Presentation Title

Shoulder, hip, and trunk kinematics vary with posture during Stand Up Paddle boarding

Faculty Mentor

Jamie Hibbert

Start Date

23-11-2019 10:45 AM

End Date

23-11-2019 11:30 AM

Location

194

Session

poster 4

Type of Presentation

Poster

Subject Area

health_nutrition_clinical_science

Abstract

Introduction: Paddle boarding is becoming an increasingly popular sport, but there is limited research regarding proper biomechanics during paddle boarding. The purpose of this study is to examine the kinematics of paddle boarding in two commonly adopted postures; standing and kneeling. We hypothesized that there will be greater trunk and hip excursion in a standing posture and greater shoulder excursion during kneeling.

Methods: 5 participants, 2 males and 3 females (21.6 ± 2.07 years) were fitted with a standard 32 marker set for 3D motion capture. Participants performed 6 paddling trials in both kneeling and standing postures. Kinematic data were evaluated for differences in trunk and shoulder excursion. An a priori alpha level was set at α=0.05. All statistical analyses were conducted using paired t-tests in Microsoft Excel.

Results: There was significantly more shoulder movement observed on the contralateral side during kneeling as compared to standing on while paddling on both RS (p=0.022) and LS (p=0.028). A similar pattern emerged at the hips with significantly more movement observed at the ipsilateral hip during standing as compared to kneeling on both the RS (p=0.036) and LS (p=0.007). Greater excursion was observed at the right hip during LS paddling in standing compared to kneeling (p=0.0249). The only significant difference in trunk movement was noted during RS paddling during standing as compared to kneeling (p=0.041).

Discussion: These data agree with our initial hypothesis that there would be greater shoulder joint movement while padding in the kneeling posture, greater hip excursion in the standing posture, but the movement at the trunk was only greater in standing during RS paddling. Future studies should compare the upper limb kinematics of paddle boarders who have pain with the kinematics of healthy controls. This information may contribute to better understanding optimal paddling kinematics.

Keywords: paddle boarding, biomechanics, kinematics, upper limb, trunk

This document is currently not available here.

Share

COinS
 
Nov 23rd, 10:45 AM Nov 23rd, 11:30 AM

Shoulder, hip, and trunk kinematics vary with posture during Stand Up Paddle boarding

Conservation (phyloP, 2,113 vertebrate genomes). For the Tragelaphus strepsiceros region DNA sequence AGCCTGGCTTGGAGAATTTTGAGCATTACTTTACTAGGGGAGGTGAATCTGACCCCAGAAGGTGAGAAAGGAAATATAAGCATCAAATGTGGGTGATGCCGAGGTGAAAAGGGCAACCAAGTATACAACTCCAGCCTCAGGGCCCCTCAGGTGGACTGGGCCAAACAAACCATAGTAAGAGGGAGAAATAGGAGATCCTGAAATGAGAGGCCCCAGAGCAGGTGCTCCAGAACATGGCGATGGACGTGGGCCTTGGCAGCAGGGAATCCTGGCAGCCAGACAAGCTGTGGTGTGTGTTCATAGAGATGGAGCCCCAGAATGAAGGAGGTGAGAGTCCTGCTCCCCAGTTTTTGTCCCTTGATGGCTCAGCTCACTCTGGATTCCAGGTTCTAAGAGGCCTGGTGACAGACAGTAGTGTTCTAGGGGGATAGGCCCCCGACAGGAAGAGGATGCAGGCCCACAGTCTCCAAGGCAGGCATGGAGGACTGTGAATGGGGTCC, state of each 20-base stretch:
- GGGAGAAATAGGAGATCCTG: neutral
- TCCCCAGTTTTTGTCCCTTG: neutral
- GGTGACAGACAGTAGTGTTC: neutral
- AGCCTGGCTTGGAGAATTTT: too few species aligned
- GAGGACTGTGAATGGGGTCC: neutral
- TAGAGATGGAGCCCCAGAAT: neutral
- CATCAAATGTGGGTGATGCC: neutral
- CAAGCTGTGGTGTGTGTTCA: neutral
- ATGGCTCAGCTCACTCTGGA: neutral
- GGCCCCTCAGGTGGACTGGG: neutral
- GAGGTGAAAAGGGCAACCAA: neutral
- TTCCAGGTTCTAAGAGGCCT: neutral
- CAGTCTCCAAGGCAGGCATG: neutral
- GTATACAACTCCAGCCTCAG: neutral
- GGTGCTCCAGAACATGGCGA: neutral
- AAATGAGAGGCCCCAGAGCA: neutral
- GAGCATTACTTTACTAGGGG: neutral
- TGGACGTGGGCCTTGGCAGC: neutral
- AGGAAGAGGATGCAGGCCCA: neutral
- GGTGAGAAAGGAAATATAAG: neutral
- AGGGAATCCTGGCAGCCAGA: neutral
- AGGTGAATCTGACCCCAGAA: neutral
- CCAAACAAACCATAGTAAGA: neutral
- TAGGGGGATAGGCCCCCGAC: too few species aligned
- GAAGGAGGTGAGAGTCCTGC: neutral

194

Introduction: Paddle boarding is becoming an increasingly popular sport, but there is limited research regarding proper biomechanics during paddle boarding. The purpose of this study is to examine the kinematics of paddle boarding in two commonly adopted postures; standing and kneeling. We hypothesized that there will be greater trunk and hip excursion in a standing posture and greater shoulder excursion during kneeling.

Methods: 5 participants, 2 males and 3 females (21.6 ± 2.07 years) were fitted with a standard 32 marker set for 3D motion capture. Participants performed 6 paddling trials in both kneeling and standing postures. Kinematic data were evaluated for differences in trunk and shoulder excursion. An a priori alpha level was set at α=0.05. All statistical analyses were conducted using paired t-tests in Microsoft Excel.

Results: There was significantly more shoulder movement observed on the contralateral side during kneeling as compared to standing on while paddling on both RS (p=0.022) and LS (p=0.028). A similar pattern emerged at the hips with significantly more movement observed at the ipsilateral hip during standing as compared to kneeling on both the RS (p=0.036) and LS (p=0.007). Greater excursion was observed at the right hip during LS paddling in standing compared to kneeling (p=0.0249). The only significant difference in trunk movement was noted during RS paddling during standing as compared to kneeling (p=0.041).

Discussion: These data agree with our initial hypothesis that there would be greater shoulder joint movement while padding in the kneeling posture, greater hip excursion in the standing posture, but the movement at the trunk was only greater in standing during RS paddling. Future studies should compare the upper limb kinematics of paddle boarders who have pain with the kinematics of healthy controls. This information may contribute to better understanding optimal paddling kinematics.

Keywords: paddle boarding, biomechanics, kinematics, upper limb, trunk